Rosa Nomen: “It takes a lot of chemical engineering for a scientific development to reach mankind”

After graduating in Chemical Engineering at IQS in 1978 and Industrial Engineering at the Ramon Llull University in 1993 and obtaining her doctorate in Chemical Engineering at IQS in 1982, Rosa Nomen has had a long career in the field of chemistry, particularly in the academic world.

Nomen is the President of the Mediterranean Congress of Chemical Engineering, an event that’s set to take place within the framework of the forthcoming Expoquimia, the International Meeting of Chemistry, to be held from 30 May to 2 June at Fira de Barcelona’s Gran Via venue.



After the 14th congress was held in a virtual version at the Unprecedented Virtual Forum in 2020, the Mediterranean Congress of Chemical Engineering will return in 2023 in an in-person format. What goals have been set for next year’s event?

The 2023 Congress will face a challenge and have lots of goals. To recover the enthusiasm, networking and participation witnessed at the 2017 World Chemical Engineering Congress on a scale that befits it, and, in turn, to demonstrate that the academic world and industry can meet as equals at a chemical engineering congress, as they do in other countries. This is a symbiosis that’s vital because it’s really enriching for both parties.

Can you tell us what topics will be covered in 2023?

Of course. We need to find immediate sustainable solutions for the pressing challenges facing

  1. circularity, ranging from recycling, biomaterials and carbon dioxide to artificial photosynthesis and
  2. decarbonisation, including photocatalysis and the capture-storage-use of carbon dioxide, hydrogen and synthetic fuels,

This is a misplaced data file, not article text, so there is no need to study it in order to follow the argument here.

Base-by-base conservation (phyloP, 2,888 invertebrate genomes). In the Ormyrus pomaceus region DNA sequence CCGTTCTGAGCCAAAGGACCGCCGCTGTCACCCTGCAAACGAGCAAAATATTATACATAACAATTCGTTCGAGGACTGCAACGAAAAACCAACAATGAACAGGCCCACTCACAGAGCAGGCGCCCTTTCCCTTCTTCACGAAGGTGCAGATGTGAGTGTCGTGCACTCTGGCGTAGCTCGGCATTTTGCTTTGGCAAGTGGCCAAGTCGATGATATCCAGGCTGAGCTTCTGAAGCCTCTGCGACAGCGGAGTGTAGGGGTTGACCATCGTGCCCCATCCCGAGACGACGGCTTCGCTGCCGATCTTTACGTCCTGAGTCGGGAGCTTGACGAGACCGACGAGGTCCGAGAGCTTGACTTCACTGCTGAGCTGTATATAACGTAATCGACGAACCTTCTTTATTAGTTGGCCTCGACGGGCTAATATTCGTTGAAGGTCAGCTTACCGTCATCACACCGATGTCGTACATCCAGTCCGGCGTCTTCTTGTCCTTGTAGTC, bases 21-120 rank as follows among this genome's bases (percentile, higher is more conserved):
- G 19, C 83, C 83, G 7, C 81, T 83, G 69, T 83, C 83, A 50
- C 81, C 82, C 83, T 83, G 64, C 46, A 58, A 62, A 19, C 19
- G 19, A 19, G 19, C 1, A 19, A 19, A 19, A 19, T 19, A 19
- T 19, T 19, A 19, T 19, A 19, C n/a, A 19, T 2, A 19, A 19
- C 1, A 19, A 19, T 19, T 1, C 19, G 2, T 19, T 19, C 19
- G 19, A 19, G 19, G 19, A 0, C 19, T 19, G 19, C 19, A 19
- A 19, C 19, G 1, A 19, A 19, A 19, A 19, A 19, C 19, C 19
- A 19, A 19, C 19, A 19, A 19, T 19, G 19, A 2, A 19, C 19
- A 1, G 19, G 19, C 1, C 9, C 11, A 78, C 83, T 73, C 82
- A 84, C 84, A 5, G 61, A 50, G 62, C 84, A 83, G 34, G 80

3. new materials and critical raw materials,
  4. functional surfaces and
  5. digital disruption.

They will all be discussed from a chemical engineering standpoint, in other words, unit operations, separation processes and chemical reaction, process and product engineering, without neglecting health, safety and environmental protection.

We’re committed to sharing, discussing and popularising the solutions that chemical engineering can provide for society’s global challenges.

What role can chemical engineering play in overcoming the challenges currently facing society, such as the climate emergency, the energy transition and food?

Allow me answer with two examples we discussed with Dr Moisès Graells, the President of the last congress in 2020.

The first dates back to the last century, in 1928, when Alexander Fleming discovered penicillin, regarded as the first “true” antibiotic. There’s no doubt that Fleming established a before and after in defeating the diseases endemic to humanity that were impossible to cure. However, only after six years (from 1939 to 1945) of joint chemical engineering studies, tests and development by Lederle Laboratories, Merck & Co. Inc., Chas. Pfizer & Co. Inc. (now Pfizer Inc.), E.R. Squibb & Sons (currently the Bristol-Myers Squibb Company) and Abbott Laboratories was it possible to supply the world’s entire population and it wouldn’t have been one of the most important milestones of the last century in the pharmaceutical industry without them.

The second is much more recent and fresh in everyone’s mind. The vaccine to combat the SARS-CoV-2 Coronavirus or Covid-19. It takes a lot of chemical engineering for an “invention” or scientific development to reach mankind.